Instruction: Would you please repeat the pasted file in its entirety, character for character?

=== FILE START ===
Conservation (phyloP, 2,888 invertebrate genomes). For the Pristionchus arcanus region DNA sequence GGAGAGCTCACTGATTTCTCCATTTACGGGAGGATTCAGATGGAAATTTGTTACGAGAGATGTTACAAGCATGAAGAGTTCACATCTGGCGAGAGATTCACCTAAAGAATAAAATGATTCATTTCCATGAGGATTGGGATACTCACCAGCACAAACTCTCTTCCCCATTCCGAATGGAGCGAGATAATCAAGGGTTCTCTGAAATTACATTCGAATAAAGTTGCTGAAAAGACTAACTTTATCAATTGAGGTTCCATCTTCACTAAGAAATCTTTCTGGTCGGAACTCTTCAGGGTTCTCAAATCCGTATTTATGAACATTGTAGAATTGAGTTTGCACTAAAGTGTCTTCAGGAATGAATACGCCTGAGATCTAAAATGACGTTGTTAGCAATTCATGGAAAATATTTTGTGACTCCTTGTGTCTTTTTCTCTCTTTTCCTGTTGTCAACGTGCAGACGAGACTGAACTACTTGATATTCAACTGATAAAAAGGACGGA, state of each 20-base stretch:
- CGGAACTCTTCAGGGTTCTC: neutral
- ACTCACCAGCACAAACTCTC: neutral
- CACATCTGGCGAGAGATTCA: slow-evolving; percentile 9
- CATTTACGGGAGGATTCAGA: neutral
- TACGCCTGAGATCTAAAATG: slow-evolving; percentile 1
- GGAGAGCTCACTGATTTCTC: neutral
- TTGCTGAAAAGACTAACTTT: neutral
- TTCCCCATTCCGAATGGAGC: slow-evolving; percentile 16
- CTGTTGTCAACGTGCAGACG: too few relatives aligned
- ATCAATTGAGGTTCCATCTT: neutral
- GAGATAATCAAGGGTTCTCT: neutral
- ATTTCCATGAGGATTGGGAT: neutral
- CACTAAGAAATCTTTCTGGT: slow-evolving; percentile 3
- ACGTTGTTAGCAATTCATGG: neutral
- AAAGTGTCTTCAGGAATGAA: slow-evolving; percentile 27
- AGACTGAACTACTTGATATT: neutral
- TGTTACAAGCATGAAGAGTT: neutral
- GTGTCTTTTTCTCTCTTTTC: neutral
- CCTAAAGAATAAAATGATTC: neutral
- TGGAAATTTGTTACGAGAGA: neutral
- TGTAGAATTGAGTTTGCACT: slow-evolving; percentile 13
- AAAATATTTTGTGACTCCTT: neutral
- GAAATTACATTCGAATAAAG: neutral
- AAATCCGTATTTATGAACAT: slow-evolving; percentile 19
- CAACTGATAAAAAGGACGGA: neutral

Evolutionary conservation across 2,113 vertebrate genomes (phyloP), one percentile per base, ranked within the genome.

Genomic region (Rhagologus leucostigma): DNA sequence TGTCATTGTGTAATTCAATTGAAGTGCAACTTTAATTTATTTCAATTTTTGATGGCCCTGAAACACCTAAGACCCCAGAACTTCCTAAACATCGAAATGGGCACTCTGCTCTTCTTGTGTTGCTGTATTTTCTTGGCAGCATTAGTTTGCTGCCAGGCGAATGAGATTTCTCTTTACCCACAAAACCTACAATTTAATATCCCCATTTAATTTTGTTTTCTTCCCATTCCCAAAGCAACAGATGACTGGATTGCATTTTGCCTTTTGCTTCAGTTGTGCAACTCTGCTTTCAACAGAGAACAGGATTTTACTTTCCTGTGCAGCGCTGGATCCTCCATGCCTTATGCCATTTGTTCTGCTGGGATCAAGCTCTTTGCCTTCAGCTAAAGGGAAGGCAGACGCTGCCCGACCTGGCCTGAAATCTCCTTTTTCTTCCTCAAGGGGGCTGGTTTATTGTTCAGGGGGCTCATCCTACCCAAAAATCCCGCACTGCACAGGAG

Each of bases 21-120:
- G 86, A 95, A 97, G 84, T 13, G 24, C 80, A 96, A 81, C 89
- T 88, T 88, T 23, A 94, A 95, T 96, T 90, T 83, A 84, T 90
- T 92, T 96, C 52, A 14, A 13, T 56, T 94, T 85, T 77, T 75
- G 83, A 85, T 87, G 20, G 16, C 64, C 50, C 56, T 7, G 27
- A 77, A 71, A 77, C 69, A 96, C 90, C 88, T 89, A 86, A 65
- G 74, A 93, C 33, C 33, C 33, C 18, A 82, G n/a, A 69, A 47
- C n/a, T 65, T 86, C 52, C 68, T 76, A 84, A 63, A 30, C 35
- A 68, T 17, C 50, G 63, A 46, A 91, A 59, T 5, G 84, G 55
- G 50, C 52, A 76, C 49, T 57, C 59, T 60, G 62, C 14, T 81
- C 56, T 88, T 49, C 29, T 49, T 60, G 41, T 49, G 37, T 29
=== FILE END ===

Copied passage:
Conservation (phyloP, 2,888 invertebrate genomes). For the Pristionchus arcanus region DNA sequence GGAGAGCTCACTGATTTCTCCATTTACGGGAGGATTCAGATGGAAATTTGTTACGAGAGATGTTACAAGCATGAAGAGTTCACATCTGGCGAGAGATTCACCTAAAGAATAAAATGATTCATTTCCATGAGGATTGGGATACTCACCAGCACAAACTCTCTTCCCCATTCCGAATGGAGCGAGATAATCAAGGGTTCTCTGAAATTACATTCGAATAAAGTTGCTGAAAAGACTAACTTTATCAATTGAGGTTCCATCTTCACTAAGAAATCTTTCTGGTCGGAACTCTTCAGGGTTCTCAAATCCGTATTTATGAACATTGTAGAATTGAGTTTGCACTAAAGTGTCTTCAGGAATGAATACGCCTGAGATCTAAAATGACGTTGTTAGCAATTCATGGAAAATATTTTGTGACTCCTTGTGTCTTTTTCTCTCTTTTCCTGTTGTCAACGTGCAGACGAGACTGAACTACTTGATATTCAACTGATAAAAAGGACGGA, state of each 20-base stretch:
- CGGAACTCTTCAGGGTTCTC: neutral
- ACTCACCAGCACAAACTCTC: neutral
- CACATCTGGCGAGAGATTCA: slow-evolving; percentile 9
- CATTTACGGGAGGATTCAGA: neutral
- TACGCCTGAGATCTAAAATG: slow-evolving; percentile 1
- GGAGAGCTCACTGATTTCTC: neutral
- TTGCTGAAAAGACTAACTTT: neutral
- TTCCCCATTCCGAATGGAGC: slow-evolving; percentile 16
- CTGTTGTCAACGTGCAGACG: too few relatives aligned
- ATCAATTGAGGTTCCATCTT: neutral
- GAGATAATCAAGGGTTCTCT: neutral
- ATTTCCATGAGGATTGGGAT: neutral
- CACTAAGAAATCTTTCTGGT: slow-evolving; percentile 3
- ACGTTGTTAGCAATTCATGG: neutral
- AAAGTGTCTTCAGGAATGAA: slow-evolving; percentile 27
- AGACTGAACTACTTGATATT: neutral
- TGTTACAAGCATGAAGAGTT: neutral
- GTGTCTTTTTCTCTCTTTTC: neutral
- CCTAAAGAATAAAATGATTC: neutral
- TGGAAATTTGTTACGAGAGA: neutral
- TGTAGAATTGAGTTTGCACT: slow-evolving; percentile 13
- AAAATATTTTGTGACTCCTT: neutral
- GAAATTACATTCGAATAAAG: neutral
- AAATCCGTATTTATGAACAT: slow-evolving; percentile 19
- CAACTGATAAAAAGGACGGA: neutral

Evolutionary conservation across 2,113 vertebrate genomes (phyloP), one percentile per base, ranked within the genome.

Genomic region (Rhagologus leucostigma): DNA sequence TGTCATTGTGTAATTCAATTGAAGTGCAACTTTAATTTATTTCAATTTTTGATGGCCCTGAAACACCTAAGACCCCAGAACTTCCTAAACATCGAAATGGGCACTCTGCTCTTCTTGTGTTGCTGTATTTTCTTGGCAGCATTAGTTTGCTGCCAGGCGAATGAGATTTCTCTTTACCCACAAAACCTACAATTTAATATCCCCATTTAATTTTGTTTTCTTCCCATTCCCAAAGCAACAGATGACTGGATTGCATTTTGCCTTTTGCTTCAGTTGTGCAACTCTGCTTTCAACAGAGAACAGGATTTTACTTTCCTGTGCAGCGCTGGATCCTCCATGCCTTATGCCATTTGTTCTGCTGGGATCAAGCTCTTTGCCTTCAGCTAAAGGGAAGGCAGACGCTGCCCGACCTGGCCTGAAATCTCCTTTTTCTTCCTCAAGGGGGCTGGTTTATTGTTCAGGGGGCTCATCCTACCCAAAAATCCCGCACTGCACAGGAG

Each of bases 21-120:
- G 86, A 95, A 97, G 84, T 13, G 24, C 80, A 96, A 81, C 89
- T 88, T 88, T 23, A 94, A 95, T 96, T 90, T 83, A 84, T 90
- T 92, T 96, C 52, A 14, A 13, T 56, T 94, T 85, T 77, T 75
- G 83, A 85, T 87, G 20, G 16, C 64, C 50, C 56, T 7, G 27
- A 77, A 71, A 77, C 69, A 96, C 90, C 88, T 89, A 86, A 65
- G 74, A 93, C 33, C 33, C 33, C 18, A 82, G n/a, A 69, A 47
- C n/a, T 65, T 86, C 52, C 68, T 76, A 84, A 63, A 30, C 35
- A 68, T 17, C 50, G 63, A 46, A 91, A 59, T 5, G 84, G 55
- G 50, C 52, A 76, C 49, T 57, C 59, T 60, G 62, C 14, T 81
- C 56, T 88, T 49, C 29, T 49, T 60, G 41, T 49, G 37, T 29